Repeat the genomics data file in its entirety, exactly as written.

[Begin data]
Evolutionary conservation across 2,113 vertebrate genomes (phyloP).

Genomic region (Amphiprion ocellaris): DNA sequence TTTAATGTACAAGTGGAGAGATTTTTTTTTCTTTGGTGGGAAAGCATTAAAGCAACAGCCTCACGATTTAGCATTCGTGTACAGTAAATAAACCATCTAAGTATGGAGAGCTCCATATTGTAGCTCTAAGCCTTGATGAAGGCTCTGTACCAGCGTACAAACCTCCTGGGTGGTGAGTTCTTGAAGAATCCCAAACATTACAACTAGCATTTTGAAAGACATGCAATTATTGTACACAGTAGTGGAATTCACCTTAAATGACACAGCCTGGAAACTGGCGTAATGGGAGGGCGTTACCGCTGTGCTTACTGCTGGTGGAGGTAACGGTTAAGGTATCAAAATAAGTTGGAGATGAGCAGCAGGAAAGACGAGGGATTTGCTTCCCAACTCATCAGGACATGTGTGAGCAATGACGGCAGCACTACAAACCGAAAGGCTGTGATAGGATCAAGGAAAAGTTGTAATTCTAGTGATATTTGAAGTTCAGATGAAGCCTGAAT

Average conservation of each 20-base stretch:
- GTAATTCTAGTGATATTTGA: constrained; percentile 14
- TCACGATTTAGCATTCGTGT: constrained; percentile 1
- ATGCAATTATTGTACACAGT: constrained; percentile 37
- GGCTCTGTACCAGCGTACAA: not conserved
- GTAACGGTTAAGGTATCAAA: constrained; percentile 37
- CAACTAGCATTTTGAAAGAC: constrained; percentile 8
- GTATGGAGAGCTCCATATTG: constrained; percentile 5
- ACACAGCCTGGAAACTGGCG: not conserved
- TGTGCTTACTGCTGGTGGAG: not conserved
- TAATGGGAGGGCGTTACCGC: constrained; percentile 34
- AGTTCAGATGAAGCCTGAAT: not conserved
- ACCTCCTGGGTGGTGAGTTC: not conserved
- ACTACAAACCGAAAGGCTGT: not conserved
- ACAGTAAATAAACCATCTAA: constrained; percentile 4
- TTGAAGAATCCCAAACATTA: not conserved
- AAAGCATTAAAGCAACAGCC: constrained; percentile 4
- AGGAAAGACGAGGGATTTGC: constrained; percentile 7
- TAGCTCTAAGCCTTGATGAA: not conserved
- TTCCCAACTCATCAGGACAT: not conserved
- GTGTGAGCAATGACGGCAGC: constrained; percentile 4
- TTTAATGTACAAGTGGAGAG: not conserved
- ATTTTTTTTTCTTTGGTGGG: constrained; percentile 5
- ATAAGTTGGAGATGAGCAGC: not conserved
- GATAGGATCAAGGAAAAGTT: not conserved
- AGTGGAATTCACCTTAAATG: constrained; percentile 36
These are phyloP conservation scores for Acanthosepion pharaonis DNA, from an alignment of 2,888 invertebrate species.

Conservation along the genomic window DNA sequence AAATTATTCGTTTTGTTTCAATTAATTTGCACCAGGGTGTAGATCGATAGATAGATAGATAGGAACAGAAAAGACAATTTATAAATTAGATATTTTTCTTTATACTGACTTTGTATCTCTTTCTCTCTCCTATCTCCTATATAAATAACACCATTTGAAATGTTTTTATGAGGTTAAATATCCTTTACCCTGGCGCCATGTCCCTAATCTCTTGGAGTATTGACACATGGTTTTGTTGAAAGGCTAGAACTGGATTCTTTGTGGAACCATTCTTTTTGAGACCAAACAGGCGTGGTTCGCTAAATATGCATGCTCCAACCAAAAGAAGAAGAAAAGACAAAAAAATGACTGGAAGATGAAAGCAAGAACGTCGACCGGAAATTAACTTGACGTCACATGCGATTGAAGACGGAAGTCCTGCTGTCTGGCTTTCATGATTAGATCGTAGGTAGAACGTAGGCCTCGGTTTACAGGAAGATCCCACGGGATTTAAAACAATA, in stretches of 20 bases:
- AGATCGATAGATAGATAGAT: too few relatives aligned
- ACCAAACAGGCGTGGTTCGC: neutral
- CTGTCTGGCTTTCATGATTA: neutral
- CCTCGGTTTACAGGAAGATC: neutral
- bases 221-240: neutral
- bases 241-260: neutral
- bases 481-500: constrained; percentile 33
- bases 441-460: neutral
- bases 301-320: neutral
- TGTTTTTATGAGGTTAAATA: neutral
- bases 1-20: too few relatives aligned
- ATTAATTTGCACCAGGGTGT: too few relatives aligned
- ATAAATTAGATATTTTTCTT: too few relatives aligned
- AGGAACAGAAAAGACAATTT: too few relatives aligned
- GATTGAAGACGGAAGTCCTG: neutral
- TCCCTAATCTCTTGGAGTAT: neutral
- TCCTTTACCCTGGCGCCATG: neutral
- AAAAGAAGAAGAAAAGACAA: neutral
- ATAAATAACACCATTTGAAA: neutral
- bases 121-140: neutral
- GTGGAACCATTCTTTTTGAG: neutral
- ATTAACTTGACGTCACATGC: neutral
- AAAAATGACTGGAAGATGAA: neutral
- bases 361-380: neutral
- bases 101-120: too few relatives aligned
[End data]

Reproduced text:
Evolutionary conservation across 2,113 vertebrate genomes (phyloP).

Genomic region (Amphiprion ocellaris): DNA sequence TTTAATGTACAAGTGGAGAGATTTTTTTTTCTTTGGTGGGAAAGCATTAAAGCAACAGCCTCACGATTTAGCATTCGTGTACAGTAAATAAACCATCTAAGTATGGAGAGCTCCATATTGTAGCTCTAAGCCTTGATGAAGGCTCTGTACCAGCGTACAAACCTCCTGGGTGGTGAGTTCTTGAAGAATCCCAAACATTACAACTAGCATTTTGAAAGACATGCAATTATTGTACACAGTAGTGGAATTCACCTTAAATGACACAGCCTGGAAACTGGCGTAATGGGAGGGCGTTACCGCTGTGCTTACTGCTGGTGGAGGTAACGGTTAAGGTATCAAAATAAGTTGGAGATGAGCAGCAGGAAAGACGAGGGATTTGCTTCCCAACTCATCAGGACATGTGTGAGCAATGACGGCAGCACTACAAACCGAAAGGCTGTGATAGGATCAAGGAAAAGTTGTAATTCTAGTGATATTTGAAGTTCAGATGAAGCCTGAAT

Average conservation of each 20-base stretch:
- GTAATTCTAGTGATATTTGA: constrained; percentile 14
- TCACGATTTAGCATTCGTGT: constrained; percentile 1
- ATGCAATTATTGTACACAGT: constrained; percentile 37
- GGCTCTGTACCAGCGTACAA: not conserved
- GTAACGGTTAAGGTATCAAA: constrained; percentile 37
- CAACTAGCATTTTGAAAGAC: constrained; percentile 8
- GTATGGAGAGCTCCATATTG: constrained; percentile 5
- ACACAGCCTGGAAACTGGCG: not conserved
- TGTGCTTACTGCTGGTGGAG: not conserved
- TAATGGGAGGGCGTTACCGC: constrained; percentile 34
- AGTTCAGATGAAGCCTGAAT: not conserved
- ACCTCCTGGGTGGTGAGTTC: not conserved
- ACTACAAACCGAAAGGCTGT: not conserved
- ACAGTAAATAAACCATCTAA: constrained; percentile 4
- TTGAAGAATCCCAAACATTA: not conserved
- AAAGCATTAAAGCAACAGCC: constrained; percentile 4
- AGGAAAGACGAGGGATTTGC: constrained; percentile 7
- TAGCTCTAAGCCTTGATGAA: not conserved
- TTCCCAACTCATCAGGACAT: not conserved
- GTGTGAGCAATGACGGCAGC: constrained; percentile 4
- TTTAATGTACAAGTGGAGAG: not conserved
- ATTTTTTTTTCTTTGGTGGG: constrained; percentile 5
- ATAAGTTGGAGATGAGCAGC: not conserved
- GATAGGATCAAGGAAAAGTT: not conserved
- AGTGGAATTCACCTTAAATG: constrained; percentile 36
These are phyloP conservation scores for Acanthosepion pharaonis DNA, from an alignment of 2,888 invertebrate species.

Conservation along the genomic window DNA sequence AAATTATTCGTTTTGTTTCAATTAATTTGCACCAGGGTGTAGATCGATAGATAGATAGATAGGAACAGAAAAGACAATTTATAAATTAGATATTTTTCTTTATACTGACTTTGTATCTCTTTCTCTCTCCTATCTCCTATATAAATAACACCATTTGAAATGTTTTTATGAGGTTAAATATCCTTTACCCTGGCGCCATGTCCCTAATCTCTTGGAGTATTGACACATGGTTTTGTTGAAAGGCTAGAACTGGATTCTTTGTGGAACCATTCTTTTTGAGACCAAACAGGCGTGGTTCGCTAAATATGCATGCTCCAACCAAAAGAAGAAGAAAAGACAAAAAAATGACTGGAAGATGAAAGCAAGAACGTCGACCGGAAATTAACTTGACGTCACATGCGATTGAAGACGGAAGTCCTGCTGTCTGGCTTTCATGATTAGATCGTAGGTAGAACGTAGGCCTCGGTTTACAGGAAGATCCCACGGGATTTAAAACAATA, in stretches of 20 bases:
- AGATCGATAGATAGATAGAT: too few relatives aligned
- ACCAAACAGGCGTGGTTCGC: neutral
- CTGTCTGGCTTTCATGATTA: neutral
- CCTCGGTTTACAGGAAGATC: neutral
- bases 221-240: neutral
- bases 241-260: neutral
- bases 481-500: constrained; percentile 33
- bases 441-460: neutral
- bases 301-320: neutral
- TGTTTTTATGAGGTTAAATA: neutral
- bases 1-20: too few relatives aligned
- ATTAATTTGCACCAGGGTGT: too few relatives aligned
- ATAAATTAGATATTTTTCTT: too few relatives aligned
- AGGAACAGAAAAGACAATTT: too few relatives aligned
- GATTGAAGACGGAAGTCCTG: neutral
- TCCCTAATCTCTTGGAGTAT: neutral
- TCCTTTACCCTGGCGCCATG: neutral
- AAAAGAAGAAGAAAAGACAA: neutral
- ATAAATAACACCATTTGAAA: neutral
- bases 121-140: neutral
- GTGGAACCATTCTTTTTGAG: neutral
- ATTAACTTGACGTCACATGC: neutral
- AAAAATGACTGGAAGATGAA: neutral
- bases 361-380: neutral
- bases 101-120: too few relatives aligned